Application delivery vendor Centrix Software today launched WorkSpace 3.0, a platform allowing corporates to aggregate application access into a catalogue accessible through a single, secure and customisable browser.
WorkSpace provides a single interface for corporate applications, effectively decoupling back-end datacentre infrastructure from the client-side delivery of applications, according to Centrix chief executive and founder Lisa Hammond.
"All your employees need is any browser and all they need to know is a single URL which is routed through the corporate firewall," she said.
WorkSpace uses software adaptors which connect the corporate server-side infrastructure to the device that employees use for web access.
Hammond explained that companies could host WorkSpace "inside their datacentres, effectively becoming software-as-a-service providers in their own right".
Centrix believes that corporates are loathe to allow critical business data to be stored outside their datacentres "in the cloud". Having a single application route through corporate datacentres lets companies roll out what would otherwise be seen as potentially unsecured consumer applications.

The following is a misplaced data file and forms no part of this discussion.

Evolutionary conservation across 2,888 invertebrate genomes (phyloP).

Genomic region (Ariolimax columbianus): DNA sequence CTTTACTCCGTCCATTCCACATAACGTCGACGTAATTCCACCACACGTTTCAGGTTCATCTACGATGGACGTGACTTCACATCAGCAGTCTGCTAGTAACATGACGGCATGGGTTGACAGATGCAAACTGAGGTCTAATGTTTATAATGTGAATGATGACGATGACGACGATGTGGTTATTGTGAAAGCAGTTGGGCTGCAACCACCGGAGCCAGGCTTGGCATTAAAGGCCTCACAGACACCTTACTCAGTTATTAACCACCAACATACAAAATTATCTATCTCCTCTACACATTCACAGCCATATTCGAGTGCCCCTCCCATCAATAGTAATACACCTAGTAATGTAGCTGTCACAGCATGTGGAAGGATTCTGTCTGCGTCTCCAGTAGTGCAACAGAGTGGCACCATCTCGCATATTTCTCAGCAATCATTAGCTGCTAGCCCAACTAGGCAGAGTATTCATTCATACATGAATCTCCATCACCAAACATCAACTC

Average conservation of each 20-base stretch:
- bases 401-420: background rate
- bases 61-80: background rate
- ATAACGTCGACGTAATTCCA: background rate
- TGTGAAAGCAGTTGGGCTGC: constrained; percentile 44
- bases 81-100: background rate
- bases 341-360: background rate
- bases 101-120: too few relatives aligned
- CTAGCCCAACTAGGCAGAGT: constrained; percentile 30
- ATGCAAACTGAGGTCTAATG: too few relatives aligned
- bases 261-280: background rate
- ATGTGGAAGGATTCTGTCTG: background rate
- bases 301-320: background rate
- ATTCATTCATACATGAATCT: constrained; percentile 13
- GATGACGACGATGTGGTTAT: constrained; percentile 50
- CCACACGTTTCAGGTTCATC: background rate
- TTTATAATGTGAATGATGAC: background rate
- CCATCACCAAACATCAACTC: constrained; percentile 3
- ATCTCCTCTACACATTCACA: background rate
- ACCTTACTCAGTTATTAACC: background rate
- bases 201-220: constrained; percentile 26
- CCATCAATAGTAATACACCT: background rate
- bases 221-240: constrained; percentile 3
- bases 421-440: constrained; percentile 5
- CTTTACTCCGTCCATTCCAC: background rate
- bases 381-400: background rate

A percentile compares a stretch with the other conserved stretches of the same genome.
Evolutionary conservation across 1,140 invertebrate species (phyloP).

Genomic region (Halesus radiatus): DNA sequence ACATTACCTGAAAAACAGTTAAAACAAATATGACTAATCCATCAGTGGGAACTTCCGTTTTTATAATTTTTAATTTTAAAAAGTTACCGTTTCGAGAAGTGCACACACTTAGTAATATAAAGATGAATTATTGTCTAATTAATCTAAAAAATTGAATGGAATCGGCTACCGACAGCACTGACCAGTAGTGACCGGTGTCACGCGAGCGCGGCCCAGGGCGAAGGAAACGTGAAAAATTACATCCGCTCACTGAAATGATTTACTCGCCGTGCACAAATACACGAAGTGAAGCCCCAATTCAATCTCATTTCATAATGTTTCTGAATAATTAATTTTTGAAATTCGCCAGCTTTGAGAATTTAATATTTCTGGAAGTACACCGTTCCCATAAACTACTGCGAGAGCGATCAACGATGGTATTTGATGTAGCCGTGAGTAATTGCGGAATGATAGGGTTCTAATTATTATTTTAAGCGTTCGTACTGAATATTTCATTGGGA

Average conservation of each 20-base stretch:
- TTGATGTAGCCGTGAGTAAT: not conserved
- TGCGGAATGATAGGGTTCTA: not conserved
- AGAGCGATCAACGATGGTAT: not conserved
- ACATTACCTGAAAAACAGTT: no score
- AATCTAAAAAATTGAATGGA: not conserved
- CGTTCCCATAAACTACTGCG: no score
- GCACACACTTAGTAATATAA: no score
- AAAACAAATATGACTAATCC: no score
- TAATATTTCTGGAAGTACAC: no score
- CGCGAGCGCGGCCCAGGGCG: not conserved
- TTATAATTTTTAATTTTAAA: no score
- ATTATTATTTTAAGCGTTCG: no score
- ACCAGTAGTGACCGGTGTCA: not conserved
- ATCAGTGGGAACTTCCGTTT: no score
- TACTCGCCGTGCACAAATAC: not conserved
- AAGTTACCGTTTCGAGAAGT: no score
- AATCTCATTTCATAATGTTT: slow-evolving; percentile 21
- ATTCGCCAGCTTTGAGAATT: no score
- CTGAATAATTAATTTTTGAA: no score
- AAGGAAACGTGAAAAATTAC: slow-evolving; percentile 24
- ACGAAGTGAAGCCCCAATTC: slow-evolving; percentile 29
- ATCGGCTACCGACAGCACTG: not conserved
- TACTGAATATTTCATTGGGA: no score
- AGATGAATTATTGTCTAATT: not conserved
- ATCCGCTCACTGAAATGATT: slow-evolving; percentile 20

With the new version of WorkSpace, Centrix is also releasing an application programming interface to allow customers to plug into non-standard environments, according to Hammond.
One customer convinced of the new system is the Sumitomo Mitsui Banking Corporation, which has chosen WorkSpace for publishing applications to 2,500 employees in EMEA and North America.
Global firms can apply 'skins' to web pages, which Hammond claimed is "great for firms dealing with acquisitions, mergers, demergers, offshoring and outsourcing".
WorkSpace 3.0 is available via subscription at £10 per user per month with maintenance included, or as a perpetual licence for £200 with maintenance payable at 20 per cent per year.
Japanese researchers develop a flexible screen worn on the skin that they claim can monitor patients' heart rate and other vitals
ZenFone 5 Pro appears to boast a Snapdragon 845 SOC, an Adreno 630 GPU and 6GB of RAM
Pilot project will serve 300 homes to start with
The IoT faces significant compatibility challenges, which could be avoided for blockchain by adopting Hyperledger